Copacabana and Isla Del Sol: Bolivian Titicaca

Posted on May 18, 2011

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My short trip down the coast to the Bolivian side of the lake did not work out as planned, as my 7.30am bus proved non-existent (an early initiation into the ways of Bolivian bus travel) and I was forced to spend the day drinking cheap beer with an Argentine.

Nevertheless, I eventually made it, and after co-opting a Japanese girl into sharing a room (for financial reasons, you understand) found a decent hostel. Copacabana is smaller than Puno but has a similar vibe, and is very tourist-friendly. Again, the staple dish is trucha, and after washing that down with a frozen (better than warm I guess) beer, I hit the sack in preparation for my trip to Isla Del Sol, the birthplace of the Inca mythology, the next day.

The boat out to the island took approximately 1.5 hours, with predicably good views of the lake and its islands. It was a real gringo-fest, in truth, with dozens of boats descending on the remote island. Luckily, this did not last long, as most were day-trippers returning in the late afternoon. Once they had departed, the island was as peaceful as I have known anywhere to be, with the only sounds that of donkeys and birds. Great lake views were to be had from my simple hostel, and once the sun had set I had to use a flashlight to find myself the obligatory trucha dinner.

I was up early the next morning for breakfast, having foolishly resolved to hike the length of the island, from Yumani in the south to Challapampa in the north. Along the ridgeway, this was supposed to take four hours, and I had deluded myself as to its easiness following my surprising exploits on the Inca Trail. In the event, the blazing sun and altitude meant I swiftly tired, but I was lucky enough to run into a local and use my improving Spanish to persuade him to show my a (sometimes quite hairy) shortcut.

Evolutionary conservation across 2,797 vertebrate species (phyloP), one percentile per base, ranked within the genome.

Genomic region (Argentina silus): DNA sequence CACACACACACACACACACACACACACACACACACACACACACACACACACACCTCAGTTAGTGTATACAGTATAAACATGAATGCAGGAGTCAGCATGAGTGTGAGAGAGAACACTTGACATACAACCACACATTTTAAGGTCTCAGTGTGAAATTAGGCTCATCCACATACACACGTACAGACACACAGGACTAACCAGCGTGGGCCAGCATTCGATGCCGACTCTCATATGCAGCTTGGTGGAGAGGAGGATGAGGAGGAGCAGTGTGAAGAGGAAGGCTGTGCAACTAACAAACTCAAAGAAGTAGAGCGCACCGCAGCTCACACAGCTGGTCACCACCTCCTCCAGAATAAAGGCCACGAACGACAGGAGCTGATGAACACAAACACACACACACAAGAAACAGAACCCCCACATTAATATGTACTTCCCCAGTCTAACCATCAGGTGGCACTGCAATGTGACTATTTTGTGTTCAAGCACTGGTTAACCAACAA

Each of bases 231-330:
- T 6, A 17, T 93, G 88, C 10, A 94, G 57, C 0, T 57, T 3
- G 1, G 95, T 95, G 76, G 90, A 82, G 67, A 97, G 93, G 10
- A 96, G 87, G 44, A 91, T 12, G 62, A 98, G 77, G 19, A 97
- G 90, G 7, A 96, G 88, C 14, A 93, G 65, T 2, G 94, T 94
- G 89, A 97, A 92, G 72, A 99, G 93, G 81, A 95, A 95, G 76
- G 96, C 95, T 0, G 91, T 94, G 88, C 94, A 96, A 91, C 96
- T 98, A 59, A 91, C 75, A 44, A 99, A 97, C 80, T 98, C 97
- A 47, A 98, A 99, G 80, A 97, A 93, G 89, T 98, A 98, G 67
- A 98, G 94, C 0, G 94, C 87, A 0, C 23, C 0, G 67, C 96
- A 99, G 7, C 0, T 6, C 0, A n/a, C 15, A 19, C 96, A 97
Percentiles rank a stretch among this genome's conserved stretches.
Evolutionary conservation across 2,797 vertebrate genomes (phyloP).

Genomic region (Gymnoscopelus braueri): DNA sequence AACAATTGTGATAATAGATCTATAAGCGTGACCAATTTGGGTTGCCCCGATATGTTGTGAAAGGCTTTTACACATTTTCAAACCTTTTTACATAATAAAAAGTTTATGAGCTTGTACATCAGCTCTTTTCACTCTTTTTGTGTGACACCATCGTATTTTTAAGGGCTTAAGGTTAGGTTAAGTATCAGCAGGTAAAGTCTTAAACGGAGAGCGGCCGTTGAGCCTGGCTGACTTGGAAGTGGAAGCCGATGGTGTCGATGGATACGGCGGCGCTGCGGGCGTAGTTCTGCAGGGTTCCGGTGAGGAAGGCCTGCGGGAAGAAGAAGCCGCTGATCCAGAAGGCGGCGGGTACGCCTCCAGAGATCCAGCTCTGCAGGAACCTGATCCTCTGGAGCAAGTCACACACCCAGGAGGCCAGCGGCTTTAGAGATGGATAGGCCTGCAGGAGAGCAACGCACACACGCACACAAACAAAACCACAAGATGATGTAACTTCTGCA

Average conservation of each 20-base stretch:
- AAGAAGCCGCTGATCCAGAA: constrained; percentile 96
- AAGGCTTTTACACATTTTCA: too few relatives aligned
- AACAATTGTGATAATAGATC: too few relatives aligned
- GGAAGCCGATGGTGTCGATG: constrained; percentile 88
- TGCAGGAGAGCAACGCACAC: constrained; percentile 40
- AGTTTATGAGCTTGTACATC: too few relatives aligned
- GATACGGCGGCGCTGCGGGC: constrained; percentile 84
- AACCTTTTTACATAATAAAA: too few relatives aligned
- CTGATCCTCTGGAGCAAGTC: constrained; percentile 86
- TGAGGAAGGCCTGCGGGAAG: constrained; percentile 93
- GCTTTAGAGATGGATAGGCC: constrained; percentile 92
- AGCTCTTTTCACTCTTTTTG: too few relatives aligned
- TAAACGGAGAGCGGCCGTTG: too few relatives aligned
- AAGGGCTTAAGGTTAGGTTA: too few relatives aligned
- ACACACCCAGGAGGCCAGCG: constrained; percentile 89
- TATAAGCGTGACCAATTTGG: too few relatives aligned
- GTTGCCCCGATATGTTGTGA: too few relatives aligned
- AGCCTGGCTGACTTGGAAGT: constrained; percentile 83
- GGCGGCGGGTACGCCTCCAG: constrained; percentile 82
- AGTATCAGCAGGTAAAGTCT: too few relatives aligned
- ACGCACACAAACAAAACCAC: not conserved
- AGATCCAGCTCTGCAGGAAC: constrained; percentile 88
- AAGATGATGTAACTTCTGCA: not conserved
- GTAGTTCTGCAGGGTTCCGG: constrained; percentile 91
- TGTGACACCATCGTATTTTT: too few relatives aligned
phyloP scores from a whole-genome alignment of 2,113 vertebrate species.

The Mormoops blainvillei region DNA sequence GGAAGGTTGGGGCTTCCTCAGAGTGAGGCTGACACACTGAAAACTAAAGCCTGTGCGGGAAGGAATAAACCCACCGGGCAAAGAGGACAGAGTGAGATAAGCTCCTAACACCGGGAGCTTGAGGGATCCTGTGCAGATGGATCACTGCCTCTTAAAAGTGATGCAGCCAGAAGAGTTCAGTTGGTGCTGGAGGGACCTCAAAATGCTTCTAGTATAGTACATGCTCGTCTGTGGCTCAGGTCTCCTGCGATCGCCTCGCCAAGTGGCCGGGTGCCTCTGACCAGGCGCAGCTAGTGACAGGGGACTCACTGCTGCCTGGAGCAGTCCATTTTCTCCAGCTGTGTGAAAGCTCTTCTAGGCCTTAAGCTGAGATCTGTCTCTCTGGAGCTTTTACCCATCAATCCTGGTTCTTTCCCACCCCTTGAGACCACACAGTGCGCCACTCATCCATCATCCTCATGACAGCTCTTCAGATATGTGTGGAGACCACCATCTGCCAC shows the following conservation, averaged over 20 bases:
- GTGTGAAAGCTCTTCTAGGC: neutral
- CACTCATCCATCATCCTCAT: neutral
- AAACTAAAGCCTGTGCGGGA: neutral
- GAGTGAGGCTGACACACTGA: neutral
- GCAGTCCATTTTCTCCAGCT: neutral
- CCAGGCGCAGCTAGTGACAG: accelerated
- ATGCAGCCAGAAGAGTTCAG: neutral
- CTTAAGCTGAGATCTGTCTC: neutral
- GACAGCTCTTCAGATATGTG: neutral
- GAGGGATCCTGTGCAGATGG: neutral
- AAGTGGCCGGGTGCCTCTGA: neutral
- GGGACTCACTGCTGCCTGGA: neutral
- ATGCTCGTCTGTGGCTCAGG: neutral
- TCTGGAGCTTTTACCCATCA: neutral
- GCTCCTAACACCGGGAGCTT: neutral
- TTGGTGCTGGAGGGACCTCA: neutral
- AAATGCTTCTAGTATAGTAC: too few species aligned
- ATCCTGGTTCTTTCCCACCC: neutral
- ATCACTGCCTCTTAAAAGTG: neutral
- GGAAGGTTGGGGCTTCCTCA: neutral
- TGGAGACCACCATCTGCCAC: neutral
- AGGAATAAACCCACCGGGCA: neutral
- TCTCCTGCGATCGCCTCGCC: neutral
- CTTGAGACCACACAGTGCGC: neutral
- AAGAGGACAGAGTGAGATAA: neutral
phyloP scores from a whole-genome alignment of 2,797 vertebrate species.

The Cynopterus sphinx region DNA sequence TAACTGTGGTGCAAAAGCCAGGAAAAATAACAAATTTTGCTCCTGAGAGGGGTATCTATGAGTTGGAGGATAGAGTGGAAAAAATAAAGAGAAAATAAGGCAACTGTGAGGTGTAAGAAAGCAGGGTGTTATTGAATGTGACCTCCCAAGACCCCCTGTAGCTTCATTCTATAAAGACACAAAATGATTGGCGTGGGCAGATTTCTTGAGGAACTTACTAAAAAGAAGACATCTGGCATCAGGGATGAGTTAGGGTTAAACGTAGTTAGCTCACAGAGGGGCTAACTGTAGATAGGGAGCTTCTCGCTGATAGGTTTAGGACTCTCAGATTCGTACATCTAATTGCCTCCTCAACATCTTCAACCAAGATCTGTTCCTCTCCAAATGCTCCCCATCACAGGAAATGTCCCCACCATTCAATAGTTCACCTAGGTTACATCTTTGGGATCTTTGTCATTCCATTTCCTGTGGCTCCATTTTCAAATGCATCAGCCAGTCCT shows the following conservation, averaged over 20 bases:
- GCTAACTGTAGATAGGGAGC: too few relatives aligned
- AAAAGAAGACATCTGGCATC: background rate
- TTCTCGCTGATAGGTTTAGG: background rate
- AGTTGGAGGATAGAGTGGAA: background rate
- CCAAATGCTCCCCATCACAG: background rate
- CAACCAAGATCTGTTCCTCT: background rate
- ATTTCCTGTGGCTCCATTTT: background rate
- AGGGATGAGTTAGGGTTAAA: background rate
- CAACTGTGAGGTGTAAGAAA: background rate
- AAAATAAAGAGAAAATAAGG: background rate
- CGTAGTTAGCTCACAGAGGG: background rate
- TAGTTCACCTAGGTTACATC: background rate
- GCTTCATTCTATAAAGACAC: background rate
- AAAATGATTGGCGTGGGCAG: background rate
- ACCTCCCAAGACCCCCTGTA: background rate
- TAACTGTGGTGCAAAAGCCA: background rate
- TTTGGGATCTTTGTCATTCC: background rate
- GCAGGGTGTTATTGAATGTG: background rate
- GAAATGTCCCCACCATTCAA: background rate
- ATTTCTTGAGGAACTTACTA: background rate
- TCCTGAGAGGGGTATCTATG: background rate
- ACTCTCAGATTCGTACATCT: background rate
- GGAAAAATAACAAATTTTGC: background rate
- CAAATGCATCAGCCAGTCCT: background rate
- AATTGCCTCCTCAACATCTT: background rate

Having arrived at Challapampa ahead of schedule, then, and beaten the daytrippers on their boats, I completed a peaceful hike up to some inca ruins on a peak overlooking the lake. They were certainly interesting and well-preserved, but after Peru my standards for such settlements are perhaps a little higher! I returned on the boat to Copacabana just in time to miss the majority of the daytrippers as the daily touristification of the island began.

I passed the evening in Copacabana with a soup starter in one restaurant followed by dinner in another (I am sick of trucha by this point). It did not take much for a street tout to convince me to enter a dimly-lit bar (I thought there were none in town) for a free drink, where I met a Basque guy who spoke only French and Spanish, and who I would later run into again in Sucre, giving me a chance to drunkenly put my new linguistic prowess to the test.

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Posted in: Experience, Travel